There are no shortage of secrets in The Importance of Being Earnest. There are minor secrets: from the loyalty of a butler to deceptions about age. Major secrets include Jack’s unknown true identity and Miss Prism’s twenty-eight year secret about her abandonment of a baby. As might be expected in comedy, secrets are revealed following a trail of misdemeanours and deceptions. Bennett and Royle suggest that, “Every narrative can be defined as a process of unfolding and revelation” (p. 223). “The Importance of Being Earnest” is not only a comedy, but also a mystery: clues are given to the audience, who slowly piece together the enigma of Jack’s identity.
The word ‘earnest’, as it is used in the title, denotes sincere. Jack and Algernon are deceitful characters who assume the name of Ernest; Jack so he can get away to London; Algernon so he can meet Cecily by pretending to be Jack’s brother. The play on words, Earnest and Ernest, is a double deceit as neither Jack nor Algernon is ‘earnest’ and both lie about their identities. These lies are discovered as the play progresses.
However, some secrets take a long time to be revealed. A cigarette case is a prop used in order for Algernon to interrogate Jack on the question of “Cecily” (p. 299). Algernon reads the inscription and asks Jack who Cecily is: Jack replies “Cecily happens to be my aunt” (p. 299) and a long comical discussion follows until Algernon finally discovers that Cecily is Jack’s eighteen-year-old ward.
Lane has a “true secret”. Quoting J. Hillis Miller, Bennett and Royle state “A true secret…is not hidden somewhere…A true secret is all on the surface” (p. 227). Lane’s secret is that he has been married once and that it was a “consequence of a misunderstanding” (p.296). Lane’s role is peripheral, and the exposure of his secrets would distract from the main plot. Lane keeps Algernon’s secrets - such as when Algernon has eaten all the cucumber sandwiches. He covers up for his employer and suggests “[t]here were no cucumbers in the market this morning” (p.304). This comment reinforces Algernon’s image as a rogue and Lane’s image as a discreet and trustworthy employee: one who can keep a secret.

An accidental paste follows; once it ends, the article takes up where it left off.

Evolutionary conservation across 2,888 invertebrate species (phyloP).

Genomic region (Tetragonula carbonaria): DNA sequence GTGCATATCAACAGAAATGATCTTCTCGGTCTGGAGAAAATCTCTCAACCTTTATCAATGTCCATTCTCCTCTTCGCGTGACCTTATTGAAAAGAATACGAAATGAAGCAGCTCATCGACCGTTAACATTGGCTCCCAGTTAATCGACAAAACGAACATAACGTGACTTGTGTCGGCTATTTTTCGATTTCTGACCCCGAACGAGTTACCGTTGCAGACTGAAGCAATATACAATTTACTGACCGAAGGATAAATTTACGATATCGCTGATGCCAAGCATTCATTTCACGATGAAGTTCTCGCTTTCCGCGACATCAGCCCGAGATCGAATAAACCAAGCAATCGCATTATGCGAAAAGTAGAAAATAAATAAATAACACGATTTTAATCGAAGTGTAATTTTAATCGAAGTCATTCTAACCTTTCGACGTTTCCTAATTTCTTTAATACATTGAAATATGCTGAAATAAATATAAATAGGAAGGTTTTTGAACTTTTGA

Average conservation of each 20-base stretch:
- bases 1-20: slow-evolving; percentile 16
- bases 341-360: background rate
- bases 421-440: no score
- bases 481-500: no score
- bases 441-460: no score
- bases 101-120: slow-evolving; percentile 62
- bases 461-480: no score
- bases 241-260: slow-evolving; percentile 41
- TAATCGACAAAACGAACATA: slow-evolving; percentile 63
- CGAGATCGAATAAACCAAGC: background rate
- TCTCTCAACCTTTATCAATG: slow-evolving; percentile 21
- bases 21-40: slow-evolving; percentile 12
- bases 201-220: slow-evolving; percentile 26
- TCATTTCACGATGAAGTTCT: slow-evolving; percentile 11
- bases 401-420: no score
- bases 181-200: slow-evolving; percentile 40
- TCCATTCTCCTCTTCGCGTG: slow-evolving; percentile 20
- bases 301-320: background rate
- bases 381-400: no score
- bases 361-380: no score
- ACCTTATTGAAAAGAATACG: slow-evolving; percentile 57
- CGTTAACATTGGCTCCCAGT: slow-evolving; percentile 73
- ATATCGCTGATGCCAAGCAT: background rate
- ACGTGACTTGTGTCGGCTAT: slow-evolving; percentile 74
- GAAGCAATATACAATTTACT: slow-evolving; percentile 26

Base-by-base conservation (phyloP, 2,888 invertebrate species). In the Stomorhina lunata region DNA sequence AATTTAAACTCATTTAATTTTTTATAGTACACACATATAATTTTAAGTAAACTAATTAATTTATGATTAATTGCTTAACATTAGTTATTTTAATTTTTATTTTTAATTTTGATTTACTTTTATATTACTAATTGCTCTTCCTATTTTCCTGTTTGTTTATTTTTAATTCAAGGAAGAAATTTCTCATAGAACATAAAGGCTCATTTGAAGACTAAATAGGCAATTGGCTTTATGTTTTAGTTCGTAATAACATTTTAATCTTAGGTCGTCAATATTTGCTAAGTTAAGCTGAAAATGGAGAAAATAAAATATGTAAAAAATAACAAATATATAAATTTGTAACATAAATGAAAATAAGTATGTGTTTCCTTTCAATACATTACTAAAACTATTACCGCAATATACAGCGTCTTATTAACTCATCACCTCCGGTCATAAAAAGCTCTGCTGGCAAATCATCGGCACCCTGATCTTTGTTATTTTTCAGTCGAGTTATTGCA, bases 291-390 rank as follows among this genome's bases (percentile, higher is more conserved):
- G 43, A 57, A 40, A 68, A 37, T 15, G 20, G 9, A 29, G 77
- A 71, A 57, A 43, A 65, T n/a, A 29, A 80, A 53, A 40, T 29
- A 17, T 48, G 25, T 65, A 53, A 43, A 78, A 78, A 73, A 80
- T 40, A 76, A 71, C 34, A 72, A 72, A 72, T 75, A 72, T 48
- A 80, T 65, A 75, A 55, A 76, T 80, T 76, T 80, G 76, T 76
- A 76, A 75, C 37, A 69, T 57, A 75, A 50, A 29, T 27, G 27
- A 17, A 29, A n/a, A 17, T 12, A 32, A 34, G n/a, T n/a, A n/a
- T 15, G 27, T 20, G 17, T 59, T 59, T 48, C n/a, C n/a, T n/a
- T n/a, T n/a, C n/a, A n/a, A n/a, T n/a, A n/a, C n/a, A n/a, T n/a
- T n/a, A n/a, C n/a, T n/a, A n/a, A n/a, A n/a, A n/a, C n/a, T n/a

Wilde reveals secrets in stage directions. Lane introduces “Mr Ernest Worthing” (296) but the stage directions state “Enter JACK” (p. 296). Ernest is not in the character list for the play and therefore his identity is a mystery. The audience, at this point, can be forgiven for being confused. Bennett and Royle define a “consumerist reading” as a surface interpretation (Bennett and Royle: 222). A “consumerist reading” of the play will not disappoint the reader: all the important mysteries will be solved as the play progresses. The enigmatic character of the play is light hearted and comical to such an extent that, although there are mysteries to be solved, reader’s curiosity is only mildly aroused: the play is not a cliff-hanger.
Dramatic irony is another way in which Wilde plays with secrets. Algernon “Exchanges glances with JACK” (304) after telling Lady Bracknell that he can not attend her dinner party because his friend Bunbury has taken a turn for the worse. The secret passes between Jack and Algernon through the “glance”. The audience knows that Bunbury does not exist. A further example of dramatic irony is when Algernon, while eavesdropping, discovers the address of Jack’s country home. Stage directions show him “[smiling] to himself” as he “writes the address on his shirt-cuff” (315). Algernon tells Jack that he is “a little anxious about poor Bunbury” (316). It is clear that Algernon is planning to visit Jack’s home in order to meet Cecily.
Some secrets are shared rather than private. Before Jack proposes to Gwendolen she confesses that she is “fully determined to accept” (307). Therefore Jack is under no apprehensions about her reply. The audience is not kept in suspense as comedy rather than mystery is the key element of this play: the secret is shared with the audience. Another example of a shared secret can be found when Algernon asks Jack if he has told Gwendolen the truth about his identity. Jack replies, “The truth isn’t quite the sort of thing one tells to a nice, sweet, refined girl” (313). In their attitudes to truth and gender Wilde’s male characters uphold patriarchal values.
Just as one enigma is solved, another is revealed. Who is Jack? Jack has two names, but he doesn’t know his true identity. He tells Lady Bracknell, “I don’t actually know who I am by birth” and that he was found in a “handbag” (310). If Jack is not Jack, and Jack is not Ernest, then who is he and who did the handbag belong to? These are just two of the questions placed in the audience’s minds as the enigma continues to be revealed while holding the audience in suspense.
Individual characters keep intimate secrets. Dr Chasuble tells Cecily that “Were [he] fortunate enough to be Miss Prism’s pupil, [he] would hang upon her lips” (319). Suspicions are placed in the audience’s minds about his true feelings for Miss Prism. She later tells Dr Chasuble “You should get married” (322). As Miss Prism is single it would be reasonable to assume that this is not only a hint, but also a flirtatious marriage proposal: one of Miss Prism’s secrets is her feelings for Dr Chasuble.